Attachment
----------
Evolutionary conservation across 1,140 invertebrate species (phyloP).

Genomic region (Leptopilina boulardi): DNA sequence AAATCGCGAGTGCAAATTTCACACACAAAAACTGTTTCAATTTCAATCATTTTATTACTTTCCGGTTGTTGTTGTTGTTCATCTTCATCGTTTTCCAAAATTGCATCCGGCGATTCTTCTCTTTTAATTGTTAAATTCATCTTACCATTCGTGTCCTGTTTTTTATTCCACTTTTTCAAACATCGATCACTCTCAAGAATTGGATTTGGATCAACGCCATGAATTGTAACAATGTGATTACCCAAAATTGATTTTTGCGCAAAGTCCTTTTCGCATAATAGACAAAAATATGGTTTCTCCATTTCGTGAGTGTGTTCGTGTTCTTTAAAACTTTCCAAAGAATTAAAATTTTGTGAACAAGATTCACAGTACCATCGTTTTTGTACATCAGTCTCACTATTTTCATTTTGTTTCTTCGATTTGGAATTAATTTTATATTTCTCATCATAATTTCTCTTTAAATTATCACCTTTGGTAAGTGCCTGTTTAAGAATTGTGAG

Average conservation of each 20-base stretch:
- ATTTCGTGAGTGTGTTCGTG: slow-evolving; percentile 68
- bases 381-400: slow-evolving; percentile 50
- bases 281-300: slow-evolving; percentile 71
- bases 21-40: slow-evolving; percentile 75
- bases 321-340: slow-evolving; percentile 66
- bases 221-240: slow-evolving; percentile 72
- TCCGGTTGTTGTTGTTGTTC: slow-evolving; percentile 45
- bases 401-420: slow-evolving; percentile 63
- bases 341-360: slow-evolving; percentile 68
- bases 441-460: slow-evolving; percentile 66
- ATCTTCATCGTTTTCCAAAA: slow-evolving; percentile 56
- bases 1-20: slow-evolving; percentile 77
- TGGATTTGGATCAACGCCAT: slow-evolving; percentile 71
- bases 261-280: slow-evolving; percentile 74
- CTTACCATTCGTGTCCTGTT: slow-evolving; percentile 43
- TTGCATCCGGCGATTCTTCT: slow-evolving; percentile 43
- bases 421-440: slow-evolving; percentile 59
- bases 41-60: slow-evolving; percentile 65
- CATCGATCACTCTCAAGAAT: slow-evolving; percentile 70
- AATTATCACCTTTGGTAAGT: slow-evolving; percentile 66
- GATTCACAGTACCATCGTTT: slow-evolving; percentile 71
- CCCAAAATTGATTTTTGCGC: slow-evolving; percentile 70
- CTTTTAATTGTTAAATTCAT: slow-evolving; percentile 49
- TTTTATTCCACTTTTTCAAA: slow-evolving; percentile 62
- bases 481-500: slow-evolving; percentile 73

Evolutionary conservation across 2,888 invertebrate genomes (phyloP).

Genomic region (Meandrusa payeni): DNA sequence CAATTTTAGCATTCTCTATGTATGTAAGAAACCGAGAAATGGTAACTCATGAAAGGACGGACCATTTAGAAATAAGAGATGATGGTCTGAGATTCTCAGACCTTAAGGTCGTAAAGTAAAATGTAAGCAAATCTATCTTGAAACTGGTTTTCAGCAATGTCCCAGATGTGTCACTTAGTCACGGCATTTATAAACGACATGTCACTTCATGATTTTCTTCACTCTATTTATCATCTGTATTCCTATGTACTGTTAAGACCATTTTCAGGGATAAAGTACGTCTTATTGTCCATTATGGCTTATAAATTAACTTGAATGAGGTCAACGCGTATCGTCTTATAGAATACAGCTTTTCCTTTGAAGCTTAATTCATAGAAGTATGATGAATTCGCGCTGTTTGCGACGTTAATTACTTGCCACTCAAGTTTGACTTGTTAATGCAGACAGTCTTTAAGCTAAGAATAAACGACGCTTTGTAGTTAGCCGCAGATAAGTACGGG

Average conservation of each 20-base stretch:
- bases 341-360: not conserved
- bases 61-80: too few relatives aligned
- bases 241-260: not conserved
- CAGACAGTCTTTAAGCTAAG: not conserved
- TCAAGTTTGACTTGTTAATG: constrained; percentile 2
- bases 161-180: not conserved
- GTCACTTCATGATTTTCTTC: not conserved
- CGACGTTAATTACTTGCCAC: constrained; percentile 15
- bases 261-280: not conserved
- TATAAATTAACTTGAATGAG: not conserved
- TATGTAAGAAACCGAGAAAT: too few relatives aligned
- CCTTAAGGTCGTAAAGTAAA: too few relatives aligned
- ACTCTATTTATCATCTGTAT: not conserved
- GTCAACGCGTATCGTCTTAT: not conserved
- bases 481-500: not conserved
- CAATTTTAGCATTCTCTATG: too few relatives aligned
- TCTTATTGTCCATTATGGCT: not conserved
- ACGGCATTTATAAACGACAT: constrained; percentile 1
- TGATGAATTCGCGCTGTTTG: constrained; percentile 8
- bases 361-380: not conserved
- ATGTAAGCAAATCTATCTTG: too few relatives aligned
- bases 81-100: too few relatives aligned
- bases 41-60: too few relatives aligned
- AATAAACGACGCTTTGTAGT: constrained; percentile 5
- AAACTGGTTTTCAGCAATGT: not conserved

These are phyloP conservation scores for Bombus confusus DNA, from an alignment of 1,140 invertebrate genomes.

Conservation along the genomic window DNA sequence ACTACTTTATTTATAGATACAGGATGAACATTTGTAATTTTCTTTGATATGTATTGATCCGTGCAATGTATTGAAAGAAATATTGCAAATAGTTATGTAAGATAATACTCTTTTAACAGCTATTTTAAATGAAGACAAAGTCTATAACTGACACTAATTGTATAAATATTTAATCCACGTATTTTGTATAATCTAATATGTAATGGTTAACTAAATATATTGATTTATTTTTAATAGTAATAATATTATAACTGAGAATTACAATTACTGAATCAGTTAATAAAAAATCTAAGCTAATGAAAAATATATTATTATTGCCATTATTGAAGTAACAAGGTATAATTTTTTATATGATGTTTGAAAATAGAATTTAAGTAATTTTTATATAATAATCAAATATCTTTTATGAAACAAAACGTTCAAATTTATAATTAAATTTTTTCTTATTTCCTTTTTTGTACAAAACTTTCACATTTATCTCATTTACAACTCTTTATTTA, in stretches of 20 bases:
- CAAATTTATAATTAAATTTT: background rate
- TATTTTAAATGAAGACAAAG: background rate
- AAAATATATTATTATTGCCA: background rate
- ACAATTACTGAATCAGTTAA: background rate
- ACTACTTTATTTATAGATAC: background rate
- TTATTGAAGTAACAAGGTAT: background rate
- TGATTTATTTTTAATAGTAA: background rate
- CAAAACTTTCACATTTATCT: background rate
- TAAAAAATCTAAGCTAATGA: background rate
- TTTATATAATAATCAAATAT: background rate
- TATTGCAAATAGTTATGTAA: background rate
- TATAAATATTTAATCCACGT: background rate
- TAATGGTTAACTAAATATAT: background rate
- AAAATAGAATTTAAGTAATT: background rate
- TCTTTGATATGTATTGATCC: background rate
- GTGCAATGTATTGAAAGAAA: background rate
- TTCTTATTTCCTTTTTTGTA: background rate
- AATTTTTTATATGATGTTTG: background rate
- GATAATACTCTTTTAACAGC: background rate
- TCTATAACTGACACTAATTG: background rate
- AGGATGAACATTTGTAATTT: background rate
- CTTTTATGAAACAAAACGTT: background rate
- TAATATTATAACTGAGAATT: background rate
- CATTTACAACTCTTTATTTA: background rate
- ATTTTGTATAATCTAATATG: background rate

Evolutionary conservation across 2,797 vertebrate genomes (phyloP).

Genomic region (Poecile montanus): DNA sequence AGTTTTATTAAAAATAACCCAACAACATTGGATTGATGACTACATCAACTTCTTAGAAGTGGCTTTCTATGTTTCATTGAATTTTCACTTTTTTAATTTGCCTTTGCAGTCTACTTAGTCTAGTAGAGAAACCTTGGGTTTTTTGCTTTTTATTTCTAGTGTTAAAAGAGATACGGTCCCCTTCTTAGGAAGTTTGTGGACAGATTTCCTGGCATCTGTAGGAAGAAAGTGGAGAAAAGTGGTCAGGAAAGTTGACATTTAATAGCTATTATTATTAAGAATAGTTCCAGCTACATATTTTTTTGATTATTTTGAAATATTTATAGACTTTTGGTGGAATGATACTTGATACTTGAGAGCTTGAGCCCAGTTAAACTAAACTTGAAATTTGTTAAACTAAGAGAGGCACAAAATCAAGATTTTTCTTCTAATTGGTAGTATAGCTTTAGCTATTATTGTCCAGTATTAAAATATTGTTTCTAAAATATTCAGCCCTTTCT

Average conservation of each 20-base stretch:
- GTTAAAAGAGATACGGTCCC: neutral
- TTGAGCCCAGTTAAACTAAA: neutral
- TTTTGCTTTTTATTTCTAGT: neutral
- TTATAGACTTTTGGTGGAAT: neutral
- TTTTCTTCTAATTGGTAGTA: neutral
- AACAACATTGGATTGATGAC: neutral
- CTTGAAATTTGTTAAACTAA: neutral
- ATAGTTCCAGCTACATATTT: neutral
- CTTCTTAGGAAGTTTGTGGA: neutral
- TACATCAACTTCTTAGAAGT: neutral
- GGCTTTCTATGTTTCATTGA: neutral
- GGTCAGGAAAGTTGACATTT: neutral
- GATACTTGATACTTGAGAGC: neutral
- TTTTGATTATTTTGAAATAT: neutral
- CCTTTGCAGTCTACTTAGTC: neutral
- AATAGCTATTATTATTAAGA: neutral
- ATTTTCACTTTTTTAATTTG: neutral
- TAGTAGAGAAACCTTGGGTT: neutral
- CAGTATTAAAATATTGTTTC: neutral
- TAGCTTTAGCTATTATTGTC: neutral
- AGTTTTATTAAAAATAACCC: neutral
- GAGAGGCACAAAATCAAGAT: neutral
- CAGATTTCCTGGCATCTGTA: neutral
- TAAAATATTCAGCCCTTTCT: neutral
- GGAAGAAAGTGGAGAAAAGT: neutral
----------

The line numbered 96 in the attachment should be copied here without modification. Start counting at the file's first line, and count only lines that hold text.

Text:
- TACATCAACTTCTTAGAAGT: neutral